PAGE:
07/23/2014 08:07 am ET Updated Sep 22, 2014

Why Memorizing Lines From Shakespeare Is Worthwhile

Having thought about Shakespeare for most of my life, I have concluded that the best way to learn about his plays, his language, his themes and his stories with any real depth and integrity is to memorize a few passages from his plays so that you have them at your fingertips. Comedies, tragedies, histories, romances, it doesn't matter what kind of play you choose. From Much Ado About Nothing to King Lear, the result is the same. If you memorize some Shakespeare, it will change your life; and if you teach your children how to memorize Shakespeare, you will have given them the greatest gift a parent can bestow, the gift of learning.

Try it. Right now. Drop whatever you're doing and take just THREE MINUTES and memorize the following quip spoken by Sir John Falstaff in the play Henry the Fourth, Part 2.

I am not only witty in myself,
but the cause that wit is in other men.

Come on. How hard can it be to learn one sentence made up of sixteen words? Try it right now. The way to memorize it is to break it down into a few phrases and learn the phrases one after another, then join them up.

I am not only witty
I am not only witty
I am not only witty in myself,
I am not only witty in myself,

After saying that phrase three more times, add the next half of the sentence:

but the cause that wit is
but the cause that wit is
but the cause that wit is in other men.
in other men.
but the cause that wit is in other men.

Now put it all together: "I am not only witty in myself, but the cause that wit is in other men" -and harken to me (as Shakespeare might put it).

Shakespeare was the greatest writer that ever lived. Hands down. It's inarguable. Ask anyone who knows anything about learning and art and they'll agree. Ask Virginia Woolf, ask Robert Louis Stevenson. Ask J.K Rowling, ask Francis Ford Coppola. Shakespeare changed the entire landscape of English literature in a way that no one ever changed any art before or since.

The hard part about Shakespeare (and you're not alone, it's hard for everybody) is that trying to read his works for the first time is in many ways like encountering a foreign language. He lived 450 years ago and the language was a little different then. Not a lot different, but enough to make it challenging to read right off the bat without a little help. That help is available in the plays themselves, provided that (1) you have a good glossary by your side and (2) you take the time to learn what every word means.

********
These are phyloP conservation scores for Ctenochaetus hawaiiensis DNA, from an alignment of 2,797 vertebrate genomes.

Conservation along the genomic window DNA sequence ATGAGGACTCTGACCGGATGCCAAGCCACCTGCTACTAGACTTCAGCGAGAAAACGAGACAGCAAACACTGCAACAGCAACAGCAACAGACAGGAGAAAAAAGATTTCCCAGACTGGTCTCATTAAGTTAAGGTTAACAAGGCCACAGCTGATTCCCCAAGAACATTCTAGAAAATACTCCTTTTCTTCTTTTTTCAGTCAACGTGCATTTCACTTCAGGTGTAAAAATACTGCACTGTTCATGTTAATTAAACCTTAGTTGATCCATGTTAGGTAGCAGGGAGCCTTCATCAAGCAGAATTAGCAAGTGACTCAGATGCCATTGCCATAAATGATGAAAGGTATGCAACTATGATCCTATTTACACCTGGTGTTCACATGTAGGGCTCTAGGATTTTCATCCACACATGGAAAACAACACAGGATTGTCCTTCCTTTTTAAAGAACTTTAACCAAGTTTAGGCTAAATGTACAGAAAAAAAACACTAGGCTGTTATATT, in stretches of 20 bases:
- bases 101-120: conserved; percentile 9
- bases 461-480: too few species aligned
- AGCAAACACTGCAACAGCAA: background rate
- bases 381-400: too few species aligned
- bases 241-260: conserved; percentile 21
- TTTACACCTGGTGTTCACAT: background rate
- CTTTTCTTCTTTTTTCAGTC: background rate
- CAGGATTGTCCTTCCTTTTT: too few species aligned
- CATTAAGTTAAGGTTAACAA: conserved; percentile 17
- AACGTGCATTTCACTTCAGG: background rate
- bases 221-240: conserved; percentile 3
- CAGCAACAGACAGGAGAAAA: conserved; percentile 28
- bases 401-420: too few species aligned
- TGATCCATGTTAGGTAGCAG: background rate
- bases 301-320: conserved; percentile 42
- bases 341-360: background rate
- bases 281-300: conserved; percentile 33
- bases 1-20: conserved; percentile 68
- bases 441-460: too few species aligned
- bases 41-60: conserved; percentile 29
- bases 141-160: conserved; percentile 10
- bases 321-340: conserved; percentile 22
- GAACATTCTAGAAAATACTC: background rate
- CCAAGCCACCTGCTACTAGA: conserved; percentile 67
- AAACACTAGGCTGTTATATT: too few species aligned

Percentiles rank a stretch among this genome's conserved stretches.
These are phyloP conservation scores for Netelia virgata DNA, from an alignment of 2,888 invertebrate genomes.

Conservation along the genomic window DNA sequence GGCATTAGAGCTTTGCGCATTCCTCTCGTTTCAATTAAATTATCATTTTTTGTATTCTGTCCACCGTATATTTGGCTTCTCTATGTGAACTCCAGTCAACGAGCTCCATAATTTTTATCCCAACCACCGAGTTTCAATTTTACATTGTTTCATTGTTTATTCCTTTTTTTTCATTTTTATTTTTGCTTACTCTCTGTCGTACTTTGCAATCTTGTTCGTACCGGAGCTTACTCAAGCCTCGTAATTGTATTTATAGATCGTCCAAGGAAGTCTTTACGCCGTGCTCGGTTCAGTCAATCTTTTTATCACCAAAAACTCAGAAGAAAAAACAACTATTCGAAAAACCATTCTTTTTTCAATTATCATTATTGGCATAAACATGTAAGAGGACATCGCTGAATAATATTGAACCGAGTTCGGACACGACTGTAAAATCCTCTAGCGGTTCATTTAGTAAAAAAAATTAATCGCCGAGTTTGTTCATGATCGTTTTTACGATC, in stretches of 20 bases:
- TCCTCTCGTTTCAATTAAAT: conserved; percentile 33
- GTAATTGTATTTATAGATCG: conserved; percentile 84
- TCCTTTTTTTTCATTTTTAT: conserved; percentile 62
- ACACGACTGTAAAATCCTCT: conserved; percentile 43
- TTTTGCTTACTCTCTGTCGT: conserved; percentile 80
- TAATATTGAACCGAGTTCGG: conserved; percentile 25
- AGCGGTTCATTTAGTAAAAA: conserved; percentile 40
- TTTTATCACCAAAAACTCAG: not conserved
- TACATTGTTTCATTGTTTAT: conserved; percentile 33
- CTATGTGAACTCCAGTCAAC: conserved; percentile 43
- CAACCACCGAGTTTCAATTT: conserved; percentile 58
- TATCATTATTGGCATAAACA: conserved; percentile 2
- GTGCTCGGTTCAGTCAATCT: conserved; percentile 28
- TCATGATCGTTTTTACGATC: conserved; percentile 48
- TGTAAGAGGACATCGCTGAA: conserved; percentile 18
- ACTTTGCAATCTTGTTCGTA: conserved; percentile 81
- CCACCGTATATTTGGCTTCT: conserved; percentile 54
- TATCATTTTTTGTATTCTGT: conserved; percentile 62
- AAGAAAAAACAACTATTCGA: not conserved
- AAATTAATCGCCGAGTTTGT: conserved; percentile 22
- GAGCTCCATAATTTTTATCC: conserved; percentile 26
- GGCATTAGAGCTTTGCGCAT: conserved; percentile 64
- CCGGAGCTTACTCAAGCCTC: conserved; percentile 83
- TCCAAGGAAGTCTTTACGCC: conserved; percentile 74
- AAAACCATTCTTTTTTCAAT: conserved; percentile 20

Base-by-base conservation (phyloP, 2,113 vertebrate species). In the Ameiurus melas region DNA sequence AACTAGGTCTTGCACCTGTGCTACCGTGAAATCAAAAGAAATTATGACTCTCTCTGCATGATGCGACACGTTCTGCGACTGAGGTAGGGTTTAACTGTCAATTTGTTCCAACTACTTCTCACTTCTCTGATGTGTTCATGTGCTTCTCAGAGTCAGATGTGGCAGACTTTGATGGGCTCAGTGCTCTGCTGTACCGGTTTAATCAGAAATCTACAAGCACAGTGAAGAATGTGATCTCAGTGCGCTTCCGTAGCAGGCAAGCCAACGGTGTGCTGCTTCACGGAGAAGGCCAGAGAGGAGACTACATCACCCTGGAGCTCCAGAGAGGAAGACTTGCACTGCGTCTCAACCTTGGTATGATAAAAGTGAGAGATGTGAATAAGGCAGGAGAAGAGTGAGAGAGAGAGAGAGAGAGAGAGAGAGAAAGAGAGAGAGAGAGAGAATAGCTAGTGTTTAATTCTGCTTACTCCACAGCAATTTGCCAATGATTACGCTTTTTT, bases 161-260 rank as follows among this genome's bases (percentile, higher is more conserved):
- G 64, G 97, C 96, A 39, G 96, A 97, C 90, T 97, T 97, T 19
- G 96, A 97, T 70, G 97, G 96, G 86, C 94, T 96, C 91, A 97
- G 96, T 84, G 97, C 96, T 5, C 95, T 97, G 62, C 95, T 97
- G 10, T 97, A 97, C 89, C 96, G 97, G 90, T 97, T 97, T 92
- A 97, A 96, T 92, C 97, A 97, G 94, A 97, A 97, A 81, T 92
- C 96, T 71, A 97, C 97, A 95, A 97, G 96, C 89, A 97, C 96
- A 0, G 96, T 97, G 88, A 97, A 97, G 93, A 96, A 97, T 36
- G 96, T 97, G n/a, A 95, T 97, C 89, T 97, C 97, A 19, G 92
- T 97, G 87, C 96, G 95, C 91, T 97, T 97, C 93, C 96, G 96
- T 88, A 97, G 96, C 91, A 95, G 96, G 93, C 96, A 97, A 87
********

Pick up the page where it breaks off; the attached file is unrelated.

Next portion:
Our children need some book-learning. In the age of the Internet, people believe, erroneously, that you know something because you can look it up. They're wrong. You don't know anything just because you look it up. All you know is the answer to a question or two. Education is the result of time and effort because then it sticks with you; it becomes part of you. And memorizing passages from great writers will insure that you have actually learned something that will stay with you forever. Shakespeare is a gateway to virtually all other literature in the English language, and if you know your Shakespeare, you have the springboard to learn everything else.

When Falstaff says "I am not only witty in myself, but the cause that wit is in other men," he is describing not only himself but he is mirroring the effect of great art. Shakespeare is not only witty in himself, he is also the cause of wit in all the writers and artists who followed in his wake. Who are Darcy and Elizabeth in Jane Austen's Pride and Prejudice but a later take on Beatrice and Benedick in Shakespeare's Much Ado About Nothing? Who is Vito Corleone in the film The Godfather but Macbeth in the play that bears his name? Who are the misunderstood teenagers in the film Juno but the troubled couple in the eponymous Romeo and Juliet?

If Shakespeare is the gateway to all other literature in English, memorization is the gateway to Shakespeare. The reason memorization matters is that you can't cheat when you memorize something. Either you know it or you don't. And if you can say some Shakespeare, you're well on your way to understanding some Shakespeare. Yes, you have to look up a few words. (A good edition of the plays will have definitions on the facing page or the bottom of the page.) Yes, you have to go slowly at first to make sure you know what the sentences mean. And yes, definitely, you have to be alive to the fact that Shakespeare is always writing in metaphors: he's always telling you how one thing is like another thing. ("Shall I compare thee to a summer's day?") But with a little bit of work -- just a few minutes each day -- you can easily memorize some lines of Shakespeare and then teach them to your children.

I'm going to assume that you learned the first sentence: "I am not only witty in myself, but the cause that wit is in other men." Now learn another line. It's not even a whole sentence -- just half a sentence. It's from Hamlet, and I guarantee you that if you learn it right now it will change your life: it will give you an ear for great language; it will give you an insight into the human heart.

What a piece of work is a man,
how noble in reason,
how infinite in faculties,
in form and moving how express and admirable;
in action how like an angel,
in apprehension how like a god:
the beauty of the world, the paragon of animals...

No one has ever written like this before or since, and there is no reason to wait. Just memorize it now.

Ken Ludwig is the author of How to Teach Your Children Shakespeare [Broadway Books, $14.00].